Euro 2016 has brought, in no particular order of importance, spectacular goals, a minor upset, violence on the streets, fireworks in the stands, and eight United players in action. While most of the games have been tight in the opening round of fixtures, there have already been some decisive performances from Reds in France… and a couple of ex-United stars that have caught the eye.
In the opening fixture Anthony Martial was left out of a French side that beat Romania 2-1 in Stade de France. Deschamps’ selection was a minor surprise given Martial’s spectacular form for United this season and his involvement with Les Bleus throughout the past year, although his nominal replacement, Dimitri Payet, not only scored a spectacular winner but was roundly considered man of the match. Martial emerged from the bench for a very low-key 20-minute cameo, but could yet feature in France’s second match against Albania at Stade Vélodrome on Wednesday. Antoine Griezmann is under pressure after an ineffective performance on the right. Indeed, France’s victory came after a largely unconvincing performance. Morgan Schneiderlin was an unused substitute.
Meanwhile, in Marseille Wayne Rooney’s England team was held to a draw with Russia after a very late Vasili Berezutski equaliser. Rooney started in a central midfield role, making 47 successful passes, creating two chances, and hitting the target with two shots – widely regarded as one of the England captain’s better performances in the role. Rooney has the tendency to over-elaborate – delivering too many ineffective Hollywood-balls while displaying a long-held positional indiscipline. None of the above was true in Marseille.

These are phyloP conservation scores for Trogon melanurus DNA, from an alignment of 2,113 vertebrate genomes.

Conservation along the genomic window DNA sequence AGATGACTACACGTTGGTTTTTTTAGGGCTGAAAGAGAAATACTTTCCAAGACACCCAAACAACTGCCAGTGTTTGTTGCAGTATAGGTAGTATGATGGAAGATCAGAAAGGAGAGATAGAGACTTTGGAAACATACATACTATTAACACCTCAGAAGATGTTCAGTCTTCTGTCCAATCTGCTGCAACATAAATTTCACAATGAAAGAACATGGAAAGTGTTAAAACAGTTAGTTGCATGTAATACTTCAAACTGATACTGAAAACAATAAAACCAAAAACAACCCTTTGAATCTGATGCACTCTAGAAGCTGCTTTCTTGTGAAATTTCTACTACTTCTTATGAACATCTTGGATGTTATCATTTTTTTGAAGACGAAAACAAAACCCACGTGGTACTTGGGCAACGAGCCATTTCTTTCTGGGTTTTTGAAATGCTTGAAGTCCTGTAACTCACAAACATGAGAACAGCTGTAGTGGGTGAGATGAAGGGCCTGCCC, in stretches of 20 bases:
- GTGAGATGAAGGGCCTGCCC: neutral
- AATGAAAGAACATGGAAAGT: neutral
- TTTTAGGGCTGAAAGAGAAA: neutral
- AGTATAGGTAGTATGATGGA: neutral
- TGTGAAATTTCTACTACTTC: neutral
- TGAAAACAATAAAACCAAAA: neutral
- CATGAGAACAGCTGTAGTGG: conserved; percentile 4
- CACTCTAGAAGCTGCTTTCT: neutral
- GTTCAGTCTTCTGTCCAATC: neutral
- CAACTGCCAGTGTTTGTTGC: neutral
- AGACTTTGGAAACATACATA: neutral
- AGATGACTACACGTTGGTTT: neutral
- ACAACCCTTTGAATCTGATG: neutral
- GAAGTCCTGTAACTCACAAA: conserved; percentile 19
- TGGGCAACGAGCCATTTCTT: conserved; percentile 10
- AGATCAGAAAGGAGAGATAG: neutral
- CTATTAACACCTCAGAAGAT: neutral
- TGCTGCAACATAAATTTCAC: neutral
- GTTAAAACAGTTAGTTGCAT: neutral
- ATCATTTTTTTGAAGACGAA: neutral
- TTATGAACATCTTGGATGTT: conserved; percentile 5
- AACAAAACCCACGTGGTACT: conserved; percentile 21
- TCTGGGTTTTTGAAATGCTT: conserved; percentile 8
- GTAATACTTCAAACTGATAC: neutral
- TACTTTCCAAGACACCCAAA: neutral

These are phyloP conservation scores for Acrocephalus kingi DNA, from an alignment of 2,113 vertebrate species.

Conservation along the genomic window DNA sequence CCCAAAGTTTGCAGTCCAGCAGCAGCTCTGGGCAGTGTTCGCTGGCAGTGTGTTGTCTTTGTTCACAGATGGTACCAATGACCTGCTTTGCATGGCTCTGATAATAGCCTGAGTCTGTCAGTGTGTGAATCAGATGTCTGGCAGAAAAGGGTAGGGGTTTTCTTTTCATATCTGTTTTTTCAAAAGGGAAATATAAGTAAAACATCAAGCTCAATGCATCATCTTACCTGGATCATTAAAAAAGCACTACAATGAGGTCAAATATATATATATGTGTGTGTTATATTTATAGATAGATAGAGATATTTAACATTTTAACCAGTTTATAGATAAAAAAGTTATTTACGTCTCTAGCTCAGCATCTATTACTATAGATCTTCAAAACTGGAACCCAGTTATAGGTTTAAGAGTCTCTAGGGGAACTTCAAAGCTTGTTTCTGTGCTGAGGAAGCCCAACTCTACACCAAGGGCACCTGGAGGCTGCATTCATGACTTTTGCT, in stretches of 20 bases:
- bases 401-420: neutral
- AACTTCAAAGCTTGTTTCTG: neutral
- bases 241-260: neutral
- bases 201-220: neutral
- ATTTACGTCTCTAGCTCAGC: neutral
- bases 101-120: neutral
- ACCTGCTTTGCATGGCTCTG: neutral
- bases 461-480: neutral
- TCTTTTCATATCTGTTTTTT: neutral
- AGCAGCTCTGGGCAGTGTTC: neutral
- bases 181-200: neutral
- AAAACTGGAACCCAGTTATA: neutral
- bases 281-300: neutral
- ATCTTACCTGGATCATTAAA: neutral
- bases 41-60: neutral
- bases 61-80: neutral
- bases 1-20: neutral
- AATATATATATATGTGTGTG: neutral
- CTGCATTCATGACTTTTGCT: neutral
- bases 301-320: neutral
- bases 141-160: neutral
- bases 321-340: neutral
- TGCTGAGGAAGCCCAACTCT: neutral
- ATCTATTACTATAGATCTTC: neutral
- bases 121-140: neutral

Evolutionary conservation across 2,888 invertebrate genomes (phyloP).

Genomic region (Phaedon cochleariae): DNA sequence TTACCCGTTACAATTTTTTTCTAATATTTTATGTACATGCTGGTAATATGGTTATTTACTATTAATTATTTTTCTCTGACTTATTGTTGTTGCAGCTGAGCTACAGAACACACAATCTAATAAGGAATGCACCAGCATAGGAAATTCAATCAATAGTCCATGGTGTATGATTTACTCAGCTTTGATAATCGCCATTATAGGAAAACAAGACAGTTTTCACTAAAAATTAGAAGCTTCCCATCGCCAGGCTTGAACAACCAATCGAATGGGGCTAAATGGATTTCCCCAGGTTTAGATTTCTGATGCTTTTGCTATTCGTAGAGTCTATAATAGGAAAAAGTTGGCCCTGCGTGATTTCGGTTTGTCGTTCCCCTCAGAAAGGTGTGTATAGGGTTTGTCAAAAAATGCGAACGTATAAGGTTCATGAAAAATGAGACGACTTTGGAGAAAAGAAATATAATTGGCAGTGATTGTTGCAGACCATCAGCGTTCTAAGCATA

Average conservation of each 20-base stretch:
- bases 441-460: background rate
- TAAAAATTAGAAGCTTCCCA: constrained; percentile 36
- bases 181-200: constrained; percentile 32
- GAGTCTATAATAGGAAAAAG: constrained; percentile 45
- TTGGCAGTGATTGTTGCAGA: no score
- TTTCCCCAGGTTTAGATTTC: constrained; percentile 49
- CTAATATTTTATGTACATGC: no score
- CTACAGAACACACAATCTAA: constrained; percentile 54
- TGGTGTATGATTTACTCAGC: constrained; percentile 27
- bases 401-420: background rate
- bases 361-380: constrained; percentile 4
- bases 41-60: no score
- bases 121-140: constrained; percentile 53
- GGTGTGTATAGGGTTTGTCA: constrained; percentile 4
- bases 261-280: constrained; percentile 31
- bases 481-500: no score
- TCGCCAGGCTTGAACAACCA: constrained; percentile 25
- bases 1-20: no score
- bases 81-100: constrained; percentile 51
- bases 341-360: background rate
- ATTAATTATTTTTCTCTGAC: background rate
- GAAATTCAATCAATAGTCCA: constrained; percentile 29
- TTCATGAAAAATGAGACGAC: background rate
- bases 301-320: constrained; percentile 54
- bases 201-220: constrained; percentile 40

Chris Smalling started at the back in the same fixture, with the central defender winning nine aerials, and completing 86 per cent of his passes. It was a solid defensive performance from a certain starter, although Smalling will face a greater challenge as England meet Gareth Bale’s Wales in Lille on Thursday. Marcus Rashford was an unused substitute and is seemingly behind Harry Kane, Daniel Sturridge and Jamie Vary for a place in the team. The United striker may not see any action at Euro 2016.
In Lille Bastian Schweinsteiger scored after coming on as a substitute as World Champions Germany beat Ukraine 2-0. It was less comfortable than the result otherwise suggest, despite an early goal and an outstanding performance from Real Madrid’s Toni Kroos in central midfield. Schweinsteiger has not played since 20 March because of a knee injury but scored two minutes into stoppage time with the crispest of half-volleys. The 31-year-old is unlikely to start, but remains a talismanic presence for Germany team that is far less secure than the one that won the World Cup in Brazil two years ago.